WHY I LOVE IT:
    Sam Peckinpah’s most subtle, gentle movie is a perfect showcase for the mellowing McQueen, who comfortably wears the part of Junior like a pair of old jeans. “Junior” also boasts fabulous late-career turns from Preston, who nearly steals the picture, and Lupino in a bittersweet turn as the resigned Elvira. Flavorful entry features great rodeo atmosphere and some exciting bucking bronco sequences. Given a mixed reception on release, this underrated gem holds up extremely well, and constitutes must-viewing , particularly for McQueen fans.


    Visit Best Movies by Farr for more reviews of the best movies.

    • comments (0)
  • January 19, 2012

    Best Movies by Farr: Cagney the Classic Bad Guy

    by John Farr

    In his day James Cagney became the quintessential movie bad guy. Here are three of his best baddies.


    The Public Enemy (1931)

    WHAT IT’S ABOUT:
    This landmark film concerns Tom Powers (James Cagney), a wayward Irish youth from Chicago’s gritty South Side who becomes a big-time mobster during Prohibition, while his stable older brother Mike (Donald Cook) works a low-paying but honest job. As Tom’s dark star soars ever higher in the gangland hierarchy, he and childhood buddy Matt Doyle (Edward Woods) leave a trail of blood in their wake, but ultimately this life of crime exacts its toll on Tom.

    WHY I LOVE IT:
    Wellman’s “The Public Enemy” launched the film career of a pugnacious Irish-American from Manhattan’s Hell’s Kitchen who started out as a dancer, only to become the toughest tough guy of them all: Jimmy Cagney, never cockier than he is here. Since organized crime was a fairly new and frightening epidemic at the time, Wellman gives “Enemy” the stark feel of a purely cautionary tale. Both the famous grapefruit scene and Tom’s final homecoming still pack a wallop, and a stunning Jean Harlow injects plenty of sex appeal as Tom’s gal Gwen.


    Angels with Dirty Faces (1938)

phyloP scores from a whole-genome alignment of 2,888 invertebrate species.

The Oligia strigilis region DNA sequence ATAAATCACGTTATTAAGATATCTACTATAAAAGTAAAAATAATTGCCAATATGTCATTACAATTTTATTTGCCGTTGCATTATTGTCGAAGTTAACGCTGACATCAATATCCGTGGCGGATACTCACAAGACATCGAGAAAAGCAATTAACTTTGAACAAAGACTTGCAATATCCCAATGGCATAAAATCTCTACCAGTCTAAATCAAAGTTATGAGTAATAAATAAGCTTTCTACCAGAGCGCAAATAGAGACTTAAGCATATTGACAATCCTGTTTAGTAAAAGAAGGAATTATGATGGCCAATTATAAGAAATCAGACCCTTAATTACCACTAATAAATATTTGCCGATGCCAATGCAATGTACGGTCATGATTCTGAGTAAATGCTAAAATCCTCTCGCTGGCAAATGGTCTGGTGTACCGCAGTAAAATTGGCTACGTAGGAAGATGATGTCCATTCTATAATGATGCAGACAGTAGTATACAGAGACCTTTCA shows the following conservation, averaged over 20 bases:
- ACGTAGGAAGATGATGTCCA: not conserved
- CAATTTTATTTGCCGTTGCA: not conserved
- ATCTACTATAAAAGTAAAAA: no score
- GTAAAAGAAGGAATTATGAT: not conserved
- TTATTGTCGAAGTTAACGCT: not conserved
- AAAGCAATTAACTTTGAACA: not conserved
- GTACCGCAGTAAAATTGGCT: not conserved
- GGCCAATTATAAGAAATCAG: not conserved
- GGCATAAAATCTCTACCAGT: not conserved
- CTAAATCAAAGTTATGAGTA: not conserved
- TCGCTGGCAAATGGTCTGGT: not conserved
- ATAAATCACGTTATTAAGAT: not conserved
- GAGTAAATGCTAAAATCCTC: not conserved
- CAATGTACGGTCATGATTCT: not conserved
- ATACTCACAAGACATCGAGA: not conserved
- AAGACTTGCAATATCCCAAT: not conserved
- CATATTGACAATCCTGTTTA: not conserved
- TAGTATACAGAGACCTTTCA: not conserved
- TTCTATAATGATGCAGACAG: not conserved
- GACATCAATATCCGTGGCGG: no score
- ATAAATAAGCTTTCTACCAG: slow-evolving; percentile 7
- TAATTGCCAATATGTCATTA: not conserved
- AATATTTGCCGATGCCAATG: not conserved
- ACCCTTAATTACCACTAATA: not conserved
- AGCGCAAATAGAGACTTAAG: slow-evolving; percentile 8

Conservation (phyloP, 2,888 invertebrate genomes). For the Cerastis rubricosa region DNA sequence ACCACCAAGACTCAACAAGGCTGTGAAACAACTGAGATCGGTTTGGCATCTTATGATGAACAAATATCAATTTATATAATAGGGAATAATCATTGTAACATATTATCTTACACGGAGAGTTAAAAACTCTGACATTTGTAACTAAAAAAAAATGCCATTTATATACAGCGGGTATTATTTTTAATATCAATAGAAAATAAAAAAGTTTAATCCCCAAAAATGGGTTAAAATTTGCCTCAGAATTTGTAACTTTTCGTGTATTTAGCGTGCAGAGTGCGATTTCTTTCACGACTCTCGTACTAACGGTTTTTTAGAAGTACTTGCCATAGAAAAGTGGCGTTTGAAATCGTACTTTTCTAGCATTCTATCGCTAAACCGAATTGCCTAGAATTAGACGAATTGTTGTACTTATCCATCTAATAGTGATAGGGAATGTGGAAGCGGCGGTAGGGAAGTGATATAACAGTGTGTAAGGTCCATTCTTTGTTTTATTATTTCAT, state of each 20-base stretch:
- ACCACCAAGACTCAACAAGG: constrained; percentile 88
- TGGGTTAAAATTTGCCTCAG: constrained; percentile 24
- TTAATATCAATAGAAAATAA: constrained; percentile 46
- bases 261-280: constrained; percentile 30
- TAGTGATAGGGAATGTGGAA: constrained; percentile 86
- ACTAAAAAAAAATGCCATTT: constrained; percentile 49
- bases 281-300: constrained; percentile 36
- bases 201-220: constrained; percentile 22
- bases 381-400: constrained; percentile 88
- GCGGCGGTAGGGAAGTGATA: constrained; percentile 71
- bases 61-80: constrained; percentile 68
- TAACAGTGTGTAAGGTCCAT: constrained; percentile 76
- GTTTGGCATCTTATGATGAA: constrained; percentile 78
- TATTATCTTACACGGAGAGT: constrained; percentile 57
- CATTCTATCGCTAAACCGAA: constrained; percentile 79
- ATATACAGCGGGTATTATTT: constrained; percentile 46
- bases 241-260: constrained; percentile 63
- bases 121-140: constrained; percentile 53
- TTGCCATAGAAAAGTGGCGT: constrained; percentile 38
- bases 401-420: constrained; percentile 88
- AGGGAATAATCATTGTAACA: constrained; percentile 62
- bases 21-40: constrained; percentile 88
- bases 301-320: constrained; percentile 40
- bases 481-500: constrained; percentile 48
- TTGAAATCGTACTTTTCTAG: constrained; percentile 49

WHAT IT’S ABOUT:
    Rocky Sullivan and Jerry Connolly, two young hooligans on the make, are caught stealing, and only Jerry gets away. As the years go by, the reform school-hardened Rocky (James Cagney) enters a life of crime, becoming a famous and feared gangster, while Jerry (Pat O’Brien) ultimately sees the light and enters the priesthood. While maintaining affection for each other, criminal and priest must compete for the souls of a new generation of hoodlums in the neighborhood, played by the Dead End Kids.

    WHY I LOVE IT:
    “Angels” represents the peak of the gangster picture genre which Warners developed and refined in the thirties, when the age of Capone was still fresh in people’s minds. Cagney, whose screen career had been launched seven years before in “The Public Enemy”, perfects his rendition of the crook with a heart of gold, and his close real-life friend Pat O’Brien counters him perfectly as the mellow, morally upright Father Connolly. Meanwhile Humphrey Bogart, in full villain mode, is deliciously slimy as Rocky’s “business partner”. Whatever you do, don’t miss that ending!


    White Heat (1949)

    WHAT IT’S ABOUT:
    Film follows twisted path of one Cody Jarrett (James Cagney) a hardened career criminal whose profound mental illness manifests itself in blinding headaches and an intense mother fixation. His psychosis doesn’t hold him back from an aggressive spree of robbing and killing, however. When Cody winds up in jail on a relatively minor charge, the authorities place undercover cop Hank Fallon (Edmond O’Brien) in his cell. Later, when the two are sprung, Hank joins the Jarrett gang, and from the inside, starts to accelerate Cody’s undoing.

    WHY I LOVE IT:
    Raoul Walsh’s dynamite gangster picture is so much more than a re-tread of the early thirties gangster classics that made Cagney a star. Here we are less concerned with the cat-and-mouse aspects of the story (though they are plenty diverting) and more focused on the progressive mental disintegration of the central character. Cagney is outstanding as Jarrett, a man whose own demons may consume him before the police finish the job. Electrifying stuff, and a Cagney peak.


    Visit Best Movies by Farr for more reviews of the best movies.

    • comments (0)
Page 12 of 58« First...1011121314...203040...Last »